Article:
I’m sitting in our bedroom. From the floor below I hear the steady swirling of the dishwasher. The garbage disposal has been broken for over a week and as the two are plumbed together, one will leak into the other, filling the sink with rancid water or flooding the kitchen floor, depending on which way the tide is flowing. Earlier it was the floor that suffered, prompting my wife to switch the dishwasher on in the hope it might alleviate the flooding.
I haven’t been downstairs to see if her plan worked. I daren’t.
This should be my quiet place, my home away from home. The only sounds coming from this room are the whir of the MacBook, the clatter of my typing, With the lights out and the MacBook shut it’s very dark. There are lights on the power strips but they’re obscured by the bed. The only sources of illumination are the stars and planets glued to the ceiling, that glow when I switch off our lamp.
It’s easy to forget that this is the room in which my wife grew up. It’s easy to forget she was ever anything other than the person she is now. It’s also easy to go on at length about her like some love struck simpleton. It’s the kind of post no sane human wants to read: love notes are personal and should be kept private, to be dug up only by far-future generations wanting to know what it was like to love in the past.
Still, I crossed a great distance to be with her. I hope you’ll allow me this indulgence.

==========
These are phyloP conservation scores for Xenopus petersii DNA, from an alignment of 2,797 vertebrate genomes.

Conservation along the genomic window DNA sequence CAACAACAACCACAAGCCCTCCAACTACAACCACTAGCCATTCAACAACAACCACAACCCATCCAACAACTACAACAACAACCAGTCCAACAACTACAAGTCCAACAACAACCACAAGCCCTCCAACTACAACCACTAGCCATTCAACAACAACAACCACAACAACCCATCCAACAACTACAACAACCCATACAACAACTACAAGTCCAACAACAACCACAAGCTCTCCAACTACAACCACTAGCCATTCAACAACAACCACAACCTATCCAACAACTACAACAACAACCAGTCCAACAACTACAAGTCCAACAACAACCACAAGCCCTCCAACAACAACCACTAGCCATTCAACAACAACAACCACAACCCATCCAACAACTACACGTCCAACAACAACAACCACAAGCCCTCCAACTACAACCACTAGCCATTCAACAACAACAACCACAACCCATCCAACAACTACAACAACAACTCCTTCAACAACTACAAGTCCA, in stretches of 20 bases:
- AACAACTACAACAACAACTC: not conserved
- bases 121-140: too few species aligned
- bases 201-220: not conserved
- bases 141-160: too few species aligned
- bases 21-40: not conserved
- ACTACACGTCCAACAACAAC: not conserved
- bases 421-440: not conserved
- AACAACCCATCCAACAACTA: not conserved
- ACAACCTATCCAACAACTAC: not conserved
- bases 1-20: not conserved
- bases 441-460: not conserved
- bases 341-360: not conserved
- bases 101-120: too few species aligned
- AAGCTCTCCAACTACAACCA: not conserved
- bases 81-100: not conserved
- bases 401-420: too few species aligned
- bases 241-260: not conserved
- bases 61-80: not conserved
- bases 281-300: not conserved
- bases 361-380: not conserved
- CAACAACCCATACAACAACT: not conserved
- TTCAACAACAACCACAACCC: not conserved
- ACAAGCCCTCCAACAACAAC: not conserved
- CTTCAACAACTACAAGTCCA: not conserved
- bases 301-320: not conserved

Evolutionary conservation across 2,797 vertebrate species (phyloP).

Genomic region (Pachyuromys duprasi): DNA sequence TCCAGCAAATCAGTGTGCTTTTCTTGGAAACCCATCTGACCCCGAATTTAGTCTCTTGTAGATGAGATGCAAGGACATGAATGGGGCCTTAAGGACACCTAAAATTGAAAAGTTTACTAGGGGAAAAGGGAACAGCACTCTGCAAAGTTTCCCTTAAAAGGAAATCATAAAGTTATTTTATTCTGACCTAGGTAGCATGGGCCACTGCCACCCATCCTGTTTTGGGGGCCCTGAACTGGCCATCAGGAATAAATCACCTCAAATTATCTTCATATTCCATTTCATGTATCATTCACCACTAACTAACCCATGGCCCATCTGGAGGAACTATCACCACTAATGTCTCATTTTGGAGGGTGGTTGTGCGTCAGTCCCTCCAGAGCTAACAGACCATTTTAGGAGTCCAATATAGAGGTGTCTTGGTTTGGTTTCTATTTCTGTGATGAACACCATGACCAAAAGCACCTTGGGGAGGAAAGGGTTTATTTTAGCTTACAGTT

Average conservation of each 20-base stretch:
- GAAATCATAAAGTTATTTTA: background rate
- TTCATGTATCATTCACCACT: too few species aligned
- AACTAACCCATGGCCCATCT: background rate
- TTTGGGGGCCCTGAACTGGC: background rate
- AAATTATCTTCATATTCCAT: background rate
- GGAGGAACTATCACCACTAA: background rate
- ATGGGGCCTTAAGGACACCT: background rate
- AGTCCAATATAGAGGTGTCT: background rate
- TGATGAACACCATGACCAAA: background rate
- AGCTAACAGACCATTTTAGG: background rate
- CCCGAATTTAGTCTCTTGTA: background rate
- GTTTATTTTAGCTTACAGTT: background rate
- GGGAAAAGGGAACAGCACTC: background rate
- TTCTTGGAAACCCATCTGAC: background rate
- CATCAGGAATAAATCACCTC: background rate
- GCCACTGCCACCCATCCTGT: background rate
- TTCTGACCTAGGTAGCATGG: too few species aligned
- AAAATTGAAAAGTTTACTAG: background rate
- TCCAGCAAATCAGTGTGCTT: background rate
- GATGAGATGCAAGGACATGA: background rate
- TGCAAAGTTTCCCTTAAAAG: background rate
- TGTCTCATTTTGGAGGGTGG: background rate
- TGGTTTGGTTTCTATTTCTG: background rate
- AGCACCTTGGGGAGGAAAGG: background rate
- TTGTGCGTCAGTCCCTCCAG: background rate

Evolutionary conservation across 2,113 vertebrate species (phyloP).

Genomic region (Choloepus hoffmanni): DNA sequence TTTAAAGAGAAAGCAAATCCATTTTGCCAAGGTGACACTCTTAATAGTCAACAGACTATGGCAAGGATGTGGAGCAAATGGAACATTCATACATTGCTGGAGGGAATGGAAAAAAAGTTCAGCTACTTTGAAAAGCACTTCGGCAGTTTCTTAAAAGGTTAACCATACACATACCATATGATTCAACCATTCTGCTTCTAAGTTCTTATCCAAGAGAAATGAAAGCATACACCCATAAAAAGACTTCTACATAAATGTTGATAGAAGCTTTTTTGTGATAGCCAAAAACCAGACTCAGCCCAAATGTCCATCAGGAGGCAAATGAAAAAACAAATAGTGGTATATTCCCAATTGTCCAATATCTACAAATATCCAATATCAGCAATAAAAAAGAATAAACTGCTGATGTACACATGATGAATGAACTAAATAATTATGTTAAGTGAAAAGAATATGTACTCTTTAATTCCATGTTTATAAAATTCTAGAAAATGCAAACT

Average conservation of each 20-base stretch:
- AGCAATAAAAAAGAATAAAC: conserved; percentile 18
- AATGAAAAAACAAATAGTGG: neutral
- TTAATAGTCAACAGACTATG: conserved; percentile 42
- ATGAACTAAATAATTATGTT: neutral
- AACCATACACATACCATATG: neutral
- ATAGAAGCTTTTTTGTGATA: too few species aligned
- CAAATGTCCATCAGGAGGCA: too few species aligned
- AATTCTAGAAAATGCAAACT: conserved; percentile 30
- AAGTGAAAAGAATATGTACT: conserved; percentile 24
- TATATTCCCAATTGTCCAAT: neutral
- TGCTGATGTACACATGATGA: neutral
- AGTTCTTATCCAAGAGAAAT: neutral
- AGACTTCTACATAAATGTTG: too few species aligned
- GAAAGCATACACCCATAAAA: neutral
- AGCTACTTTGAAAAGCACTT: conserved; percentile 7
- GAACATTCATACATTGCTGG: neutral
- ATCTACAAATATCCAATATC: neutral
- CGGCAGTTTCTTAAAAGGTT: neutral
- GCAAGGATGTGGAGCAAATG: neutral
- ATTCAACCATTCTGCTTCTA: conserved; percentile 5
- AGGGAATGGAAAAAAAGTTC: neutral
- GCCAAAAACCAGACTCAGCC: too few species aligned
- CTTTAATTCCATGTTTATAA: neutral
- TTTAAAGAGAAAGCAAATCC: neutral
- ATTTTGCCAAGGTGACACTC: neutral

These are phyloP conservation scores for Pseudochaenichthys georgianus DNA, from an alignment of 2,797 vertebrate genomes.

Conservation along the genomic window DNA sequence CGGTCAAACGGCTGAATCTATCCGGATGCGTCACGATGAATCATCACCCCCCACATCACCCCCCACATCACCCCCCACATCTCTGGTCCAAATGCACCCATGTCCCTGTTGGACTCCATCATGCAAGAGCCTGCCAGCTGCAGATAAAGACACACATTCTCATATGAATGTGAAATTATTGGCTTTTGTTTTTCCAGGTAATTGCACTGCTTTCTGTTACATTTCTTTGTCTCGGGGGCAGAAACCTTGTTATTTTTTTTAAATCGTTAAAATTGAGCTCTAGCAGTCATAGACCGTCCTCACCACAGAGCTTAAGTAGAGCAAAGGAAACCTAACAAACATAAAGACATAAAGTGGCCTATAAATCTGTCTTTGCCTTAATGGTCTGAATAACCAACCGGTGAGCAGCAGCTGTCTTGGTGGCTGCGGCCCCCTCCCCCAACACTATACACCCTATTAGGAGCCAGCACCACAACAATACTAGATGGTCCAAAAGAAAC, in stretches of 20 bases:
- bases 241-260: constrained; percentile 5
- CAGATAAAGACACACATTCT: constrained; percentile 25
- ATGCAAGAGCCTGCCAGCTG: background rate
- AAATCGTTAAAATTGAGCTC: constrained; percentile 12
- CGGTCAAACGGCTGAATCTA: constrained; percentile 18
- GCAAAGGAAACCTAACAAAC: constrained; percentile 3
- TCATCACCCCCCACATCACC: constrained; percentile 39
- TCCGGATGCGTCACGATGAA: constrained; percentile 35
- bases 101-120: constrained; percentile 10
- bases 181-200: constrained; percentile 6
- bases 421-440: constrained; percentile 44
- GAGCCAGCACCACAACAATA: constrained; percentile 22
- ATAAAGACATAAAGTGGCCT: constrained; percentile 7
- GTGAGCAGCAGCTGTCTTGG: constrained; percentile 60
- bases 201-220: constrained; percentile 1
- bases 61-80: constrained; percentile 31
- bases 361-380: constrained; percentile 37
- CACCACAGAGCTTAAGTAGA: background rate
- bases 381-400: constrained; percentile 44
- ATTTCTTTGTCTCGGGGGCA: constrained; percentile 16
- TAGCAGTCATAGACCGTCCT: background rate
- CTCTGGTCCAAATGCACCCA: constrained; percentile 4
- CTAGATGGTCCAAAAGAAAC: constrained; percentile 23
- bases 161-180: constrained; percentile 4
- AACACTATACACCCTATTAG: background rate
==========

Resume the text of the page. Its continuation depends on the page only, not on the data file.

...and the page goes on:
It’s a strange room, partially painted, used for storage and full of remnants of a past to which I wasn’t party. The two closets are labelled ‘Paradox’ and ‘Confusion’. There’s a faceless, naked woman drawn on the wall opposite, her nudity hidden by a stack of shoe boxes. A large, broken mirror juts out from behind a dresser topped with a half-dozen empty lamps. A lot of things here are broken, or marked, or half-finished.
There are lots more drawings less conspicuous than the faceless lady, drawn in crayon, marker and biro beneath shelves, in crawl spaces under desks, on the side of heirloom chairs. They’re the work of children let loose like a natural disaster, to scrawl on and scour every surface, destroying everything in their path.
And children aren’t a hurricane, that’s the problem. They need love, stability and a firm hand to guide them. They need attention.
Yesterday morning my youngest niece was left alone downstairs, crying for her aunt and uncle. I asked her what was wrong; she told me her mother had told her to get dressed, had buckled one of her shoes and left her to do the other, but she didn’t know how. She needed my help to thread the strap through the buckle and tighten it for her.
This morning she went through the same rigmarole, crying that she couldn’t do up her shoes because this time she had them on the wrong feet. Her mother was present; I didn’t help out because I was busy making breakfast for my nephew, who was having difficulty finding the open box of cereal and fetching milk from the fridge.
Often I feel like I’m a parent to children who aren’t mine.
We worry about our oldest niece, who’s having difficulty at school. For some reason–probably dyslexia–she has problems reading. It helps to have an adult with her, to help with the words she can’t read. When she recognises the start or end of a word she’ll hazard a guess as to what it is, and run with it even if the sentence doesn’t make sense. Reading is hard work for her.